There is an urgent need for evidence to guide clinical care of older adults due to demographic shifts, including longer life expectancy and a recent doubling of the older adult population. Statins reduce recurrent CVD events and prevent initial events in patients younger than 75 years. However, clinical research has often excluded persons older than 75 years due to a higher prevalence of comorbidity and frailty so little to no evidence is available to guide care in this population. For older adults living longer, the promise of preventing cognitive impairment is as compelling as preventing a CVD event, but some evidence suggests statins may contribute to memory difficulty or muscle symptoms. There is equipoise regarding the usefulness of statins for primary CVD, dementia, and disability prevention in adults older than 75 years, especially in the setting of multiple chronic conditions, advanced age, or frailty. Evidence to improve cognitive and functional outcomes in older populations with diverse race/ethnicity and health status will require new clinical trial approaches with sustainable methodology and infrastructure. We propose PREVENTABLE (PRagmatic EValuation of evENTs And Benefits of Lipid-lowering in oldEr adults), the first statin trial with a non-CVD primary outcome?survival free of dementia or persisting disability. Using a placebo-controlled pragmatic clinical trial (PCT) design across PCORnet and VA network, the trial will be under the leadership of Dr. Karen Alexander at DCRI, Dr. Jeff Williamson at WFSM, Dr. Adrian Hernandez at DCRI, and Dr. Walter Ambrosius at WFSM. This team has established experience and track-record of accomplishment in the design and conduct of PCTs, trial expertise in ascertaining cognitive and disability outcomes in older adults, and is supported by a robust administrative infrastructure for coordinating these shared responsibilities for success. The overarching goal of PREVENTABLE is to generate knowledge about the role of statins in older adults, a population in which risk/benefit for primary prevention has been under studied. The hypothesis is that a large trial conducted in an older adult population will demonstrate the benefit of statins for reducing dementia, disability, and CV events. We further hypothesize that extensive genomic, biochemical and imaging ancillary studies will offer unique insights into these key outcomes. PREVENTABLE has the following specific aims:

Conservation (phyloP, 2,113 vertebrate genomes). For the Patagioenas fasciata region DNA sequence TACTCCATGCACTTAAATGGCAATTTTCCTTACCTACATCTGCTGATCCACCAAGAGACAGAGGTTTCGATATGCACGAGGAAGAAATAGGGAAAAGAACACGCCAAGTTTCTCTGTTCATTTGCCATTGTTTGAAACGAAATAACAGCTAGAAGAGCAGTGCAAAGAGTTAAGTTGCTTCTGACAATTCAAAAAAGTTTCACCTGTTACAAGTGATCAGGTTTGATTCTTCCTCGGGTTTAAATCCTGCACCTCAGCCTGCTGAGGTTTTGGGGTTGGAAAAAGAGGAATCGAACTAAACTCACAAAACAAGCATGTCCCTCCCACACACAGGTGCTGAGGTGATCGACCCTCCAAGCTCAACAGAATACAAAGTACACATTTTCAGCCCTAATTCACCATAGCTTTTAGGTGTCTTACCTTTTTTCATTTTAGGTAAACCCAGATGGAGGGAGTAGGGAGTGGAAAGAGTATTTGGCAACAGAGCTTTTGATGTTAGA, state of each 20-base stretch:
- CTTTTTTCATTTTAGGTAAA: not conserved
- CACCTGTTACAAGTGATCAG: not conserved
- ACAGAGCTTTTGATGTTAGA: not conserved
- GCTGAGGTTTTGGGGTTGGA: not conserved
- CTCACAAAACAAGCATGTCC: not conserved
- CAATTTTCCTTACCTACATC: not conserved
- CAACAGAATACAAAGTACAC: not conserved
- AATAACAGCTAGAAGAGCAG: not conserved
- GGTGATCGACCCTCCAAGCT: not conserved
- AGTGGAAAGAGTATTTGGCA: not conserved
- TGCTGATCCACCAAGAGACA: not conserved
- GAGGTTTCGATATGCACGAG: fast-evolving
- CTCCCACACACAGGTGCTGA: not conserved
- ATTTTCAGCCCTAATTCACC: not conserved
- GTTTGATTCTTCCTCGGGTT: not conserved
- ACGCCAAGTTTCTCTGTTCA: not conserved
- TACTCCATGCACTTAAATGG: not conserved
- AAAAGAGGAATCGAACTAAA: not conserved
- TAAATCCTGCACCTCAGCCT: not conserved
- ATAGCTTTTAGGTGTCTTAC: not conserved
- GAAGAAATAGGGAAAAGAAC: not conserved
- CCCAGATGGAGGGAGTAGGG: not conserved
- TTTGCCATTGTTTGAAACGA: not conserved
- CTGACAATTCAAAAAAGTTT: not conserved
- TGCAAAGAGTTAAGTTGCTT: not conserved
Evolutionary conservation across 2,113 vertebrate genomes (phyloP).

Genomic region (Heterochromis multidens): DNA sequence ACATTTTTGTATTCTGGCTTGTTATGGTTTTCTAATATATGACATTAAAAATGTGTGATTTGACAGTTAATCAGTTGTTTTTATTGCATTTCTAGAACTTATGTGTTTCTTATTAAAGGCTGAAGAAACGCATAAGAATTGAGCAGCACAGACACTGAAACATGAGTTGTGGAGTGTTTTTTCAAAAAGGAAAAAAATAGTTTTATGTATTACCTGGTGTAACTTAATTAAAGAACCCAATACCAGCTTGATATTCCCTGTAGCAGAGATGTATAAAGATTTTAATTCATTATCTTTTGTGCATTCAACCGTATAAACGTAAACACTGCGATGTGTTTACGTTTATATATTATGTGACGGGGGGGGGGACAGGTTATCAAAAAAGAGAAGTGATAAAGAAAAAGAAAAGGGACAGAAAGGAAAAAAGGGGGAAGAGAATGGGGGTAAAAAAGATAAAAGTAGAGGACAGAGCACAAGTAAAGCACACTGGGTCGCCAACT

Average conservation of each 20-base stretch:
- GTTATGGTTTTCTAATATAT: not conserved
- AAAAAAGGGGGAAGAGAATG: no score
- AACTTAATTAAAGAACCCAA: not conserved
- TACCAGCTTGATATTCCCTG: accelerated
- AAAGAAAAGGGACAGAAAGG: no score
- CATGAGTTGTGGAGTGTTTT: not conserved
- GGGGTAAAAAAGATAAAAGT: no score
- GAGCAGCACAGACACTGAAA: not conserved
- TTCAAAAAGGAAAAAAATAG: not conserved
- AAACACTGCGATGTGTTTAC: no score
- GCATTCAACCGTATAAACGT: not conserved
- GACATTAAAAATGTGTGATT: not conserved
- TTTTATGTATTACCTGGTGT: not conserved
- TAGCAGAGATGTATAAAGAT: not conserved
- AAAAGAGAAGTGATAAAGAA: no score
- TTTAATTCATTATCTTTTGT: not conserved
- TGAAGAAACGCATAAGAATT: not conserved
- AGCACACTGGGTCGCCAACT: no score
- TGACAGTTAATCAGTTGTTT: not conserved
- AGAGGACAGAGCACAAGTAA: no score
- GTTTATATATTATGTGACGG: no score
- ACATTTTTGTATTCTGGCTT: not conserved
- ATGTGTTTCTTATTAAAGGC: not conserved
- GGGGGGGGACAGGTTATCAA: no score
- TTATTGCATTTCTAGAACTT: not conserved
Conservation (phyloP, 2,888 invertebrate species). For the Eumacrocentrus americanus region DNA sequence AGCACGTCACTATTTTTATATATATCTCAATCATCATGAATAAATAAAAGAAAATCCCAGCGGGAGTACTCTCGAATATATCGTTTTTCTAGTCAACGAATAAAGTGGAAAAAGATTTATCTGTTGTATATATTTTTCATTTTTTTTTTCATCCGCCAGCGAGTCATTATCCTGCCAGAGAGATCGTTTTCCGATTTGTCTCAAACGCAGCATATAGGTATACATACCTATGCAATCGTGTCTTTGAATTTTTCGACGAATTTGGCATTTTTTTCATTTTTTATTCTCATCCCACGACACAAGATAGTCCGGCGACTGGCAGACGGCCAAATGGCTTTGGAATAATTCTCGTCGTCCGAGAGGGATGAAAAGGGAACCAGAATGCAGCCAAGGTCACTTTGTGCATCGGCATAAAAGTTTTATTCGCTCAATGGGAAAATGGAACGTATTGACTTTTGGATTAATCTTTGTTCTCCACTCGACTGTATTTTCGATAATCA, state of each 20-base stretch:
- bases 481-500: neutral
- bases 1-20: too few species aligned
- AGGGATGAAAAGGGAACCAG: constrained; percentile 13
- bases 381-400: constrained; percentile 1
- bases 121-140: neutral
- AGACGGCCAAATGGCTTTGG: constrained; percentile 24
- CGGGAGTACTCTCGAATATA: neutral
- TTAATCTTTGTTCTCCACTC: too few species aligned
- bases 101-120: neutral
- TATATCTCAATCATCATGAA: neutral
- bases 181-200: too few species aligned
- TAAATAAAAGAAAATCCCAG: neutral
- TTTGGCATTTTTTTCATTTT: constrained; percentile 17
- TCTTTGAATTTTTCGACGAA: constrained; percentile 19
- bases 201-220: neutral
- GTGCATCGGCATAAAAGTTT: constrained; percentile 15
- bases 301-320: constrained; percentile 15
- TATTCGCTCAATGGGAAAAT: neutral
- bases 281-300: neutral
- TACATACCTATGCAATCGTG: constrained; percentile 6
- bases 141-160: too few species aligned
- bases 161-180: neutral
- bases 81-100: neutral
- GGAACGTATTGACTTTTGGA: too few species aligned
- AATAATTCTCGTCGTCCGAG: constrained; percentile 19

AIM 1 : Determine the role of a moderate-intensity statin in preventing dementia and prolonging disability-free survival in patients 75 years and older without clinically evident coronary heart disease, including those with frailty, impaired physical function, mild cognitive impairment, polypharmacy, and multi-morbidity.
AIM 2 : Determine the role of moderate- intensity statin in preventing hospitalization for myocardial infarction/acute coronary syndrome, stroke, heart failure, revascularization or cardiovascular-related death, and preventing either mild cognitive impairment or dementia.
AIM 3 : Test the safety and tolerability of statins in older adults and collect 17,000 bio-specimens to advance precision health.

Public Health Relevance

PREVENTABLE will evaluate the benefit and risks of moderate-intensity statin for preventing dementia and prolonging disability-free survival in a diverse population of patients 75 years and older without heart disease. We will also evaluate the benefit and risks of moderate-intensity statin use in reducing a cardiovascular outcome (myocardial infarction/acute coronary syndrome hospitalizations, stroke, heart failure, or cardiovascular-related death) or mild cognitive impairment or dementia, and collect lab specimens on 17,000 participants to advance precision health.

National Institute of Health (NIH)
National Institute on Aging (NIA)
Research Program--Cooperative Agreements (U19)
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Special Emphasis Panel (ZAG1)
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Romashkan, Sergei
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Duke University
Internal Medicine/Medicine
Schools of Medicine
United States
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